Welcome Jackie Sobon to my Plant Chat! I have the pleasure of picking the brain of the brilliant food blogger of Vegan Yack Attack, who has been a true force in promoting sustainability with her work featured on websites, such as KTLA News, Good Morning America, VegNews, Kris Carr, PureWow, Babble, and BuzzFeed. Not only does she blog, but she has also built her business as a food photographer and a vegan menu and recipe developer. She has collaborated with other plant-based authors, including Jason Wrobel and Lindsay Nixon from Happy Herbivore; this gal does it all! Her recent cookbook release, Vegan Yack Attack On the Go! focuses on eating well while maintaining a plant-based lifestyle with easy recipes with accessible ingredients. When she is not contemplating her next creation or obsessing over vegan mac ‘n’ cheese (which is rare), she enjoys traveling, crafting, eating with friends, and spending time in the outdoors. Read on to learn more about Jackie’s journey into plant-based eating.
Tell us about your personal journey in the food world. How did you get started and what inspired you?
It all started when I was working full-time as a product designer. I wanted to cook more for myself to save money on the awful freezer meals I was buying for lunch. After a few months of learning to cook via All Recipes, and researching food and home products, I felt that going vegan would be the best way to be kinder to myself and the planet. A few months after that is when animal welfare came into the picture.
How has the power of food and nutrition impacted your life?
Quite literally, going vegan changed my entire trajectory. I became passionate about food, dove in, and went from a product designer to a cookbook author. Not only does my body feel better than before, but my lifestyle has changed for the better.
What is your personal eating philosophy?
My baseline is veganism, and from there I act in the line of “do your best”. Meaning, not everyone is perfect all of the time; I’m not going to beat myself up about it. But, I also try to eat wholesome, plant-based food as much as possible.
What do you think are the barriers for eating a healthy, plant-based diet?
Approachability and accessibility. When you make plant-based versions of meals that people know and love, they’re usually more apt to try it out. As for the other, making sure that the recipes I develop are accessible for people is very important to me. When I hire recipe testers, I make sure to pick people with various cooking levels and all over, to see how hard certain ingredients may be to find.
What inspired you to create your most recent book, Vegan Yack Attack On the Go!?
This book concept came from thinking back to what my life was like as a new vegan, working full-time. My significant other’s mother has just recently gone mostly vegan, so I used her point of view to see how I could make people’s lives simpler, but also even more delicious than when I started out.
Give us a peek inside your refrigerator/cupboard. What are your must-haves?
Non-dairy milk, nut butters, bulk grains, nuts, cans of beans, and an assortment of oils and vinegars, plus a bevy of spices! With all of that, you can do nearly anything.
What are 5 plant foods you can’t live without?
Onions, avocado, broccoli, banana, and tomatoes.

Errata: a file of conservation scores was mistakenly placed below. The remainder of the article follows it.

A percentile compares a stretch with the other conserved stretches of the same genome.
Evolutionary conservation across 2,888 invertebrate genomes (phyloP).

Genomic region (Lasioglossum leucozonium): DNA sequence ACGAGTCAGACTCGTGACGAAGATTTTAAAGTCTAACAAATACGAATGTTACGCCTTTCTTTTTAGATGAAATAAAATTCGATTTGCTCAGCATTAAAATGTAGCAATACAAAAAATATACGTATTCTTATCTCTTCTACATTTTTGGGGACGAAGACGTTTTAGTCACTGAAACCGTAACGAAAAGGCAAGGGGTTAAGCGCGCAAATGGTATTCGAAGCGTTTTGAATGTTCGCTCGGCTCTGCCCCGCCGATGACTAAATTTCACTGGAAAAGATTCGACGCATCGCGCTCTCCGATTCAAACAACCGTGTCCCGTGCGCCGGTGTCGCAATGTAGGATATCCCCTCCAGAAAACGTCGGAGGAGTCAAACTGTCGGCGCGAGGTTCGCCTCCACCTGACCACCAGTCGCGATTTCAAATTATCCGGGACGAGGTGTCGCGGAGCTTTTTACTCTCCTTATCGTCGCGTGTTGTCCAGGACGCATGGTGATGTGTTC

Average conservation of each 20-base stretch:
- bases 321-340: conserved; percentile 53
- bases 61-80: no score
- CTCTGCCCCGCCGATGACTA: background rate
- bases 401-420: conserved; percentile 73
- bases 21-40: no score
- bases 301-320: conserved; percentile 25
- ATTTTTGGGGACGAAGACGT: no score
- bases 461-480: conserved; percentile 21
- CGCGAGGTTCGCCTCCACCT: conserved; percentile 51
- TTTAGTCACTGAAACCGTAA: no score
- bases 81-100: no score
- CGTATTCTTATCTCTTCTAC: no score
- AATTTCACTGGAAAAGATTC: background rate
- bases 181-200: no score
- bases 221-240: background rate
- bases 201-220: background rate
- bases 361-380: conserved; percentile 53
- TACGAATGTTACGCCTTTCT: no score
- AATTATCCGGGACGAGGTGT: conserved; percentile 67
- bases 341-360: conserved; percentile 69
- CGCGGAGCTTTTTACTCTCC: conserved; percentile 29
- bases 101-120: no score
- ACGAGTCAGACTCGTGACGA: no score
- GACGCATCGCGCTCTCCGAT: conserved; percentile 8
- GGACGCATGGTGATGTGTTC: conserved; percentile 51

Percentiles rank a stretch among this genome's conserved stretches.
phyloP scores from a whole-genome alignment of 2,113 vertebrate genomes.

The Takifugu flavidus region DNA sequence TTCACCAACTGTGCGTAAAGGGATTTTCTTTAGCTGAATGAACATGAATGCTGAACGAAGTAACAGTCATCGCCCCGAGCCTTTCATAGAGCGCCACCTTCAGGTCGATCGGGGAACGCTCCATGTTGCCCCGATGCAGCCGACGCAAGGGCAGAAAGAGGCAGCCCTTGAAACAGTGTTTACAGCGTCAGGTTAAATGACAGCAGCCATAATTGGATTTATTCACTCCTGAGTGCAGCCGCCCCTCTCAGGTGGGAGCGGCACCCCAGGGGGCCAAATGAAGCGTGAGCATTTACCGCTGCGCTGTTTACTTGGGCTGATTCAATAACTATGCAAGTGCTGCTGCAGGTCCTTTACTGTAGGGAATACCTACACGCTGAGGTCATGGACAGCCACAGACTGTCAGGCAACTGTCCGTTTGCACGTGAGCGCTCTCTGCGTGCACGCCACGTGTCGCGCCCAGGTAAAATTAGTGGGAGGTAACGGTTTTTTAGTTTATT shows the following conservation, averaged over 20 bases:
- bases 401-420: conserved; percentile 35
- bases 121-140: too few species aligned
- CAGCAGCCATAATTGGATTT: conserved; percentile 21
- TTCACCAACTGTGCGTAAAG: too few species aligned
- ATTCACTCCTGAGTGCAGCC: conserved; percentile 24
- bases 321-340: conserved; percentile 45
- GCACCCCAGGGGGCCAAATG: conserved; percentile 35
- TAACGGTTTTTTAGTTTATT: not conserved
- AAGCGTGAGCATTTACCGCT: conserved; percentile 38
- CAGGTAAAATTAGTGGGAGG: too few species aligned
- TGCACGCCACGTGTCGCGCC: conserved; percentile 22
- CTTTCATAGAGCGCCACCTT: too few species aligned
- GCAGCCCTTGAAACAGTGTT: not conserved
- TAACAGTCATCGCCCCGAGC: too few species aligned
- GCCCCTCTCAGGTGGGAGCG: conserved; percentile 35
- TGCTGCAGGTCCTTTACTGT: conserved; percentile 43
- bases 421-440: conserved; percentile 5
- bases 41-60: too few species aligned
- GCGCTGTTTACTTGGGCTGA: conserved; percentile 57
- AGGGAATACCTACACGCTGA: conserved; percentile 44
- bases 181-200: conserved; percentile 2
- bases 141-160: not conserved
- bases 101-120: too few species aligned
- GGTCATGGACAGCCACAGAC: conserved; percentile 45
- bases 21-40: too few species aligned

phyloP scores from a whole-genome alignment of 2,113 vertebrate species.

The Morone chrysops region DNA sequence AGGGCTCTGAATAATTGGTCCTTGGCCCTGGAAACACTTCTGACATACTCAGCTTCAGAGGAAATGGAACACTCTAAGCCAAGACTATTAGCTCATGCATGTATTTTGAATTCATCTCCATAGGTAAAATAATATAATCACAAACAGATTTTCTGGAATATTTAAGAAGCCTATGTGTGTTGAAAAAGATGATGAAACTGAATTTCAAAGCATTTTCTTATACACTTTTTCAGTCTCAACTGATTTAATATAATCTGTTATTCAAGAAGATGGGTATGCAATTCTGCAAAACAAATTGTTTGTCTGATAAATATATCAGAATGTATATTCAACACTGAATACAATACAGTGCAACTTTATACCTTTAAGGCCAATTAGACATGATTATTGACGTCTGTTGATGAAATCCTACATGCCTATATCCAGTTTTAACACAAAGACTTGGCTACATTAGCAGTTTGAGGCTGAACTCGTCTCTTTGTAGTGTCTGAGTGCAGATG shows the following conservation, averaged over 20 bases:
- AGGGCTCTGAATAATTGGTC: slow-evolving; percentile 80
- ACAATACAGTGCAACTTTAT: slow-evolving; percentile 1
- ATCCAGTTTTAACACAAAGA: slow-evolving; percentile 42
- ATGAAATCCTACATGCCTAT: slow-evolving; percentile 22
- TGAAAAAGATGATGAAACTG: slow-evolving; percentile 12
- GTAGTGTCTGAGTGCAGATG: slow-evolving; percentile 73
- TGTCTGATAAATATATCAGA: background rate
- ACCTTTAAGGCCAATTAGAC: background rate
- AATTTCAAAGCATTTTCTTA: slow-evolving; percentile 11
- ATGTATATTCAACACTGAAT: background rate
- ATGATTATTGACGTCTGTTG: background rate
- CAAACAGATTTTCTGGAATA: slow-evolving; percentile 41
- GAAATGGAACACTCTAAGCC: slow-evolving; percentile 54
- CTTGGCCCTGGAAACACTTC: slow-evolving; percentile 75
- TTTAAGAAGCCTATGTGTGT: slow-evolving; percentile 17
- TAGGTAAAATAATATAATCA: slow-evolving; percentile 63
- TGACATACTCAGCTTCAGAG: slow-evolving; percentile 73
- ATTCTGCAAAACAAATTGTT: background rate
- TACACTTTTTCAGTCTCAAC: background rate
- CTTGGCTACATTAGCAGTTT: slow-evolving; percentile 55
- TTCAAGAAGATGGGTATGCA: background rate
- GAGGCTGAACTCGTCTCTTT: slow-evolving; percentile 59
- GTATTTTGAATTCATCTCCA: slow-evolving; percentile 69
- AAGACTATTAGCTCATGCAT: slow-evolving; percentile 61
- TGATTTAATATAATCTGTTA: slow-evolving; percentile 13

How have your family, friends, or lifestyle helped to shape who you are?
I was raised on convenience foods, because both of my parents worked more than full-time. Because of this, I didn’t know much about cooking. I want everyone out there to know that it’s not too late to try something new, and learn new things. It may be easier than you imagined! Also, that having supportive friends and family are key. If your family doesn’t support your lifestyle changes, find some friends that do, as this can help you get through tough challenges in life!
Some of my favorite meals to make are sheet pan meals! Chop, toss, roast, and voilà, you have a complete meal with very little active time and even less dishes. These tacos have a wonderful variety of textures and flavors, plus they are perfect for a weeknight dinner.
2 cups (270 g) diced and peeled butternut squash
2 cups (160 g) chopped baby bella mushrooms
1 can (15 ounces, or 425 g) black beans, drained and rinsed
1 cup (160 g) chopped yellow onion
1 tablespoon (15 ml) sunflower oil
1 teaspoon chili powder
½ teaspoon ground cumin
½ teaspoon salt, or more to taste
¼ teaspoon dried oregano
¼ teaspoon paprika
Pinch of cayenne pepper
2 cups (295 g) chopped tomatillos, with husks removed
8 corn tortillas
1 cup (55 g) shredded cabbage
1 jalapeño, thinly sliced
8 small lime wedges
Preheat the oven to 400°F (200°C, or gas mark 6), and line a baking sheet with parchment paper or a silicone mat.
Place the butternut squash, mushrooms, black beans, and yellow onions in a mixing bowl. Drizzle with oil and toss to coat, then add the chili powder, cumin, salt, oregano, paprika, and cayenne pepper, and toss again. Spread the mixture out on the baking sheet, leaving some space for the tomatillos.
Place the tomatillos on the remainder of the baking sheet, then place in the oven for 15 to 20 minutes, or until the squash is fork tender. Sprinkle with more salt to taste, if desired.
Warm the tortillas in either the microwave or on a hot pan until soft and pliable. Fill each one with some butternut– black bean mixture, then top with tomatillos, shredded cabbage, and jalapeño slices. Serve warm, accompanied by lime wedges.
Be sure that the squash is diced–not chopped. It is essential to making this recipe quick. The larger the dice on the squash, the longer it will take to roast!